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Re: [RFA] Factorize killing the children in linux-ptrace.c, and fix a 'process leak'.

On 11/09/2018 09:44 PM, Simon Marchi wrote:
> On 2018-11-03 4:19 p.m., Philippe Waroquiers wrote:
>> Running the gdb testsuite under Valgrind started to fail after 100+ tests,
>> due to out of memory caused by lingering processes.
>> The lingering processes are caused by the combination
>> of a limitation in Valgrind signal handling when using PTRACE_TRACEME
>> and a (minor) bug in GDB.
>> The Valgrind limitation is : when a process is ptraced and raises
>> a signal, Valgrind will replace the raised signal by SIGSTOP as other
>> signals are masked by Valgrind when executing a system call.
>> Removing this limitation seems far to be trivial, valgrind signal
>> handling is very complex.
>> Due to this valgrind limitation, GDB linux_ptrace_test_ret_to_nx gets
>> a SIGSTOP signal instead of the expected SIGTRAP or SIGSEGV.
>> In such a case, linux_ptrace_test_ret_to_nx does an early return, but
>> does not kill the child (running under valgrind), child stays in a STOP-ped
>> state.
>> These lingering processes then eat the available system memory,
>> till launching a new process starts to fail.
>> This patch fixes the GDB minor bug by killing the child in case
>> linux_ptrace_test_ret_to_nx does an early return.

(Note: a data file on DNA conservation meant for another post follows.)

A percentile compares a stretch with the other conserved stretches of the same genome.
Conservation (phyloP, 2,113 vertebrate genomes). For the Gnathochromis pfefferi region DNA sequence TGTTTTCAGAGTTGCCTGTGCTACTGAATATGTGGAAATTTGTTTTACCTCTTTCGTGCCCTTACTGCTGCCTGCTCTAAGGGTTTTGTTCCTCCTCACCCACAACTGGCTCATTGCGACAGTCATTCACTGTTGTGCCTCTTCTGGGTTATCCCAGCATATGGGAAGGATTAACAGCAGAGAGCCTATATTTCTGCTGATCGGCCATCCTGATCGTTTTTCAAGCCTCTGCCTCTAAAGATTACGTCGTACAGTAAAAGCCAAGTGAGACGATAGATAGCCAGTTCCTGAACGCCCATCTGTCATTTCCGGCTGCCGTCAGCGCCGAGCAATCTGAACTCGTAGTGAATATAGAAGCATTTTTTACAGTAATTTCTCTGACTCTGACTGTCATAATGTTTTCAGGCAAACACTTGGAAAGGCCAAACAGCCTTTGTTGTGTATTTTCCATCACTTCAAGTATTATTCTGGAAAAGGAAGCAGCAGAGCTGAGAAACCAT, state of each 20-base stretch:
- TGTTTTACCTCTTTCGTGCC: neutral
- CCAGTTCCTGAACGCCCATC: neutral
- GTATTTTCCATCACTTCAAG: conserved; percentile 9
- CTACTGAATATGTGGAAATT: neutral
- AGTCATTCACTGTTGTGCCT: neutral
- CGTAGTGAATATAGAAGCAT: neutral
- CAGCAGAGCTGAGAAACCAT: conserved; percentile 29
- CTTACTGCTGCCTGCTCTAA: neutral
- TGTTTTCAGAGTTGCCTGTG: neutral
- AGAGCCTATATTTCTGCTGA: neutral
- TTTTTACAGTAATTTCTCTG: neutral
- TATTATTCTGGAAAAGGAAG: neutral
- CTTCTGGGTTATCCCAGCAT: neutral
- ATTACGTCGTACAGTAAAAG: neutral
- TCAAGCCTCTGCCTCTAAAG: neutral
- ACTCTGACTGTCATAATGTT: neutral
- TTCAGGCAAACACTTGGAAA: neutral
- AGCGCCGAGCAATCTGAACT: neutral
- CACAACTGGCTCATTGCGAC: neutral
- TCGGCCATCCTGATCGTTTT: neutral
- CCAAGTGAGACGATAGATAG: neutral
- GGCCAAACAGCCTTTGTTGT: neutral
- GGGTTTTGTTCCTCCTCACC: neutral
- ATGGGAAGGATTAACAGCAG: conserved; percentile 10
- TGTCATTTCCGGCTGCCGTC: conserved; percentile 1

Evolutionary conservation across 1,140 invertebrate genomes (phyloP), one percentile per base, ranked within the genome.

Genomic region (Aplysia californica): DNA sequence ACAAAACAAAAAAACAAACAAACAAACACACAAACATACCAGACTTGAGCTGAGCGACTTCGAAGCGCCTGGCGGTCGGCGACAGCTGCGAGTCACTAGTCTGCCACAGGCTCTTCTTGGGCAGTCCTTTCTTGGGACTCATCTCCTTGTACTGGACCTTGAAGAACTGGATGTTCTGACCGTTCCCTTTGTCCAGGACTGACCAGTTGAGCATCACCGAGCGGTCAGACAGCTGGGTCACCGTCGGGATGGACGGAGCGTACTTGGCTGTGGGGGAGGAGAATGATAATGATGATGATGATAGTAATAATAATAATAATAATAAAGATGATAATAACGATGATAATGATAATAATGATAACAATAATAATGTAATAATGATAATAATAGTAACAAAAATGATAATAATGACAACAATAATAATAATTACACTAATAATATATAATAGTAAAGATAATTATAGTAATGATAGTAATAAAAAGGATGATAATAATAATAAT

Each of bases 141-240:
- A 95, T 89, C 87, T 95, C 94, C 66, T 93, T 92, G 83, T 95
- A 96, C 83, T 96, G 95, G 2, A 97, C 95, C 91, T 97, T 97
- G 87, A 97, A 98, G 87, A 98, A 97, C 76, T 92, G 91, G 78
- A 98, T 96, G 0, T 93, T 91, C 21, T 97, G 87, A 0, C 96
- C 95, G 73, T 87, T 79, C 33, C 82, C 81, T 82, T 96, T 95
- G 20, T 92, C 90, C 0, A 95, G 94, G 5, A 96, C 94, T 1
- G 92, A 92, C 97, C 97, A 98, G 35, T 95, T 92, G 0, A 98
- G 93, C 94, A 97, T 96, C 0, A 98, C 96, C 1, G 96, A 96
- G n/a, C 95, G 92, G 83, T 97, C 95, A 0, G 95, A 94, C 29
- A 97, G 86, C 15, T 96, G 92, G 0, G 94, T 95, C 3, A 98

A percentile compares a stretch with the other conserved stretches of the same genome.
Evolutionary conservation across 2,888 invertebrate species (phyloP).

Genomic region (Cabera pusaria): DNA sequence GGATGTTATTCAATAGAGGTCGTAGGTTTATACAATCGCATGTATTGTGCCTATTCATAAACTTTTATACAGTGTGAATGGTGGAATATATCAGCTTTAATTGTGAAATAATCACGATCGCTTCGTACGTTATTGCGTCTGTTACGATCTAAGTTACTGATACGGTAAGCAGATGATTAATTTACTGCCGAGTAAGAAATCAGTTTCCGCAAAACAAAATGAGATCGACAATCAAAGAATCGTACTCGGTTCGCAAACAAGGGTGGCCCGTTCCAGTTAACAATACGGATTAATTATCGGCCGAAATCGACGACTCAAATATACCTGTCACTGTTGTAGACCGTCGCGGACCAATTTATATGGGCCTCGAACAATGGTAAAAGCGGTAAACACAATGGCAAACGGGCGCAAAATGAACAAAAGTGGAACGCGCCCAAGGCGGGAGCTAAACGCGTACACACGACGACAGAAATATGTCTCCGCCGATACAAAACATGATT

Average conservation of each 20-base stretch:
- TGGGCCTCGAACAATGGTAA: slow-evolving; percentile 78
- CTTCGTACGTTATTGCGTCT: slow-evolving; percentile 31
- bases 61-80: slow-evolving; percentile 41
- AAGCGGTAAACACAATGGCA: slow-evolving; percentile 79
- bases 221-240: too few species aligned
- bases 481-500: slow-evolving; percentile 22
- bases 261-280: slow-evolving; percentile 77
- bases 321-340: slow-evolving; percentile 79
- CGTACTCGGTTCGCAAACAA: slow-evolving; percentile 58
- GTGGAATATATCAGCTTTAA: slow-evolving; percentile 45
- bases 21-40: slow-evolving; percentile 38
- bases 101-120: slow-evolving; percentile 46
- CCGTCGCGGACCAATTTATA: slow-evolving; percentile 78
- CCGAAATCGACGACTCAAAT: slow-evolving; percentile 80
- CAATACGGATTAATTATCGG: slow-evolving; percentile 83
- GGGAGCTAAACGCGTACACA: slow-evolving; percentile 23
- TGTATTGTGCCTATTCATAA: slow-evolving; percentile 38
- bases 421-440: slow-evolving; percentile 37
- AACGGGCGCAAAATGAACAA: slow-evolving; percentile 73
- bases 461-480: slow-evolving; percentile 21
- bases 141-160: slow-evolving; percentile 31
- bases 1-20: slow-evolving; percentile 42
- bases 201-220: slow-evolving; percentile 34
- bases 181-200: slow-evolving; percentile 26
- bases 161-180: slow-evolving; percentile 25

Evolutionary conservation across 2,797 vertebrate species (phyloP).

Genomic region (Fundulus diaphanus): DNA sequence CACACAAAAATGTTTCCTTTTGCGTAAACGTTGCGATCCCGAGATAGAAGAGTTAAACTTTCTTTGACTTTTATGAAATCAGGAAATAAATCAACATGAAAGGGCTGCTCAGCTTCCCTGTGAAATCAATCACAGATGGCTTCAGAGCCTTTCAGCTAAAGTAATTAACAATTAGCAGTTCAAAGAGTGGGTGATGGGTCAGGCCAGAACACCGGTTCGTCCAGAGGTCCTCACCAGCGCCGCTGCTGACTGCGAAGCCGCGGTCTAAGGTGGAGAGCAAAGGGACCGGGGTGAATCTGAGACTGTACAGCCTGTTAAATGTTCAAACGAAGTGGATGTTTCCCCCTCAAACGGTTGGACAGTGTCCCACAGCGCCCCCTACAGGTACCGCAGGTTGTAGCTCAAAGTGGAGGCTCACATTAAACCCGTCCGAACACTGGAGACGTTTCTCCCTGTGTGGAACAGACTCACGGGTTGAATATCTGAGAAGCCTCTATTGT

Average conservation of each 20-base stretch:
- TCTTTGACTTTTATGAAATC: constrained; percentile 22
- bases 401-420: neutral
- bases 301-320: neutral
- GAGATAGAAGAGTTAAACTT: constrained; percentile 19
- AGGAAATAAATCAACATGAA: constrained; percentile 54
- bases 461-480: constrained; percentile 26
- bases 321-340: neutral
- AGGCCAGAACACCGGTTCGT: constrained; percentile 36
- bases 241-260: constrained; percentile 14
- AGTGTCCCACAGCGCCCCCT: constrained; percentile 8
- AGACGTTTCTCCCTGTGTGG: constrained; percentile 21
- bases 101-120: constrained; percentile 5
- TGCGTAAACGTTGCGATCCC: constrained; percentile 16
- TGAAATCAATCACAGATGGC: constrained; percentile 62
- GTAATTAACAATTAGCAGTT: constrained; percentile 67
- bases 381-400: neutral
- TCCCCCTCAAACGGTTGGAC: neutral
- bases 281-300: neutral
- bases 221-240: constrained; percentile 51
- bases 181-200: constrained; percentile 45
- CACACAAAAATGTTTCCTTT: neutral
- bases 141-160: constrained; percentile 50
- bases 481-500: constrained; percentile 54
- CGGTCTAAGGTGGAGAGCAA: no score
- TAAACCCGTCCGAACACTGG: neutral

>> nat/linux-ptrace.c has 3 different logics to kill a child process.
>> So, this patch factorizes killing a child in the function kill_child.
>> The 3 different logics are:
>> * linux_ptrace_test_ret_to_nx is calling both kill (child, SIGKILL)
>>   and ptrace (PTRACE_KILL, child, ...), and then is calling once
>>   waitpid.
>> * linux_check_ptrace_features is calling ptrace (PTRACE_KILL, child, ...)
>>   + my_waitpid in a loop, as long as the waitpid status was WIFSTOPPED.
>> * linux_test_for_tracefork is calling once ptrace (PTRACE_KILL, child, ...)
>>   + my_waitpid.
>> The linux ptrace documentation indicates that PTRACE_KILL is deprecated,
>> and tells to not use it, as it might return success but not kill the tracee.
>> The documentation indicates to send SIGKILL directly.
>> I suspect that linux_ptrace_test_ret_to_nx calls both kill and ptrace just
>> to be sure ...
>> I suspect that linux_check_ptrace_features calls ptrace in a loop
>> to bypass the PTRACE_KILL limitation.
>> And it looks like linux_test_for_tracefork does not handle the PTRACE_KILL
>> limitation.
>> Also, 2 of the 3 logics are calling my_waitpid, which seems better,
>> as this is protecting the waitpid syscall against EINTR.
>> So, the logic in kill_child is just using kill (child, SIGKILL)
>> + my_waitpid, and then does a few verifications to see everything worked
>> accordingly to the plan.
>> Tested on Debian/x86_64.
>> 2018-11-03  Philippe Waroquiers  <>
>> 	* nat/linux-ptrace.c (kill_child): New function.
>> 	(linux_ptrace_test_ret_to_nx): Use kill_child instead of local code.
>> 	Add a call to kill_child in case of early return after fork.
>> 	(linux_check_ptrace_features): Use kill_child instead of local code.
>> 	(linux_test_for_tracefork): Likewise.
> This makes sense to me, but I'd like to invoke pedro(), see if he sees
> anything wrong with it.

There's some long and ugly history around PTRACE_KILL vs SIGKILL.
See gdb/linux-nat.c kill_wait_one_lwp and kill_one_lwp, and the comments
within those functions.  I don't know whether the kernels those were for
are relevant any more.  Likely using git blame and finding the corresponding
patch posts would shed some more light.  Whatever we do, it'd be nice to
make gdb/linux-nat.c use the unified code as well.

Pedro Alves

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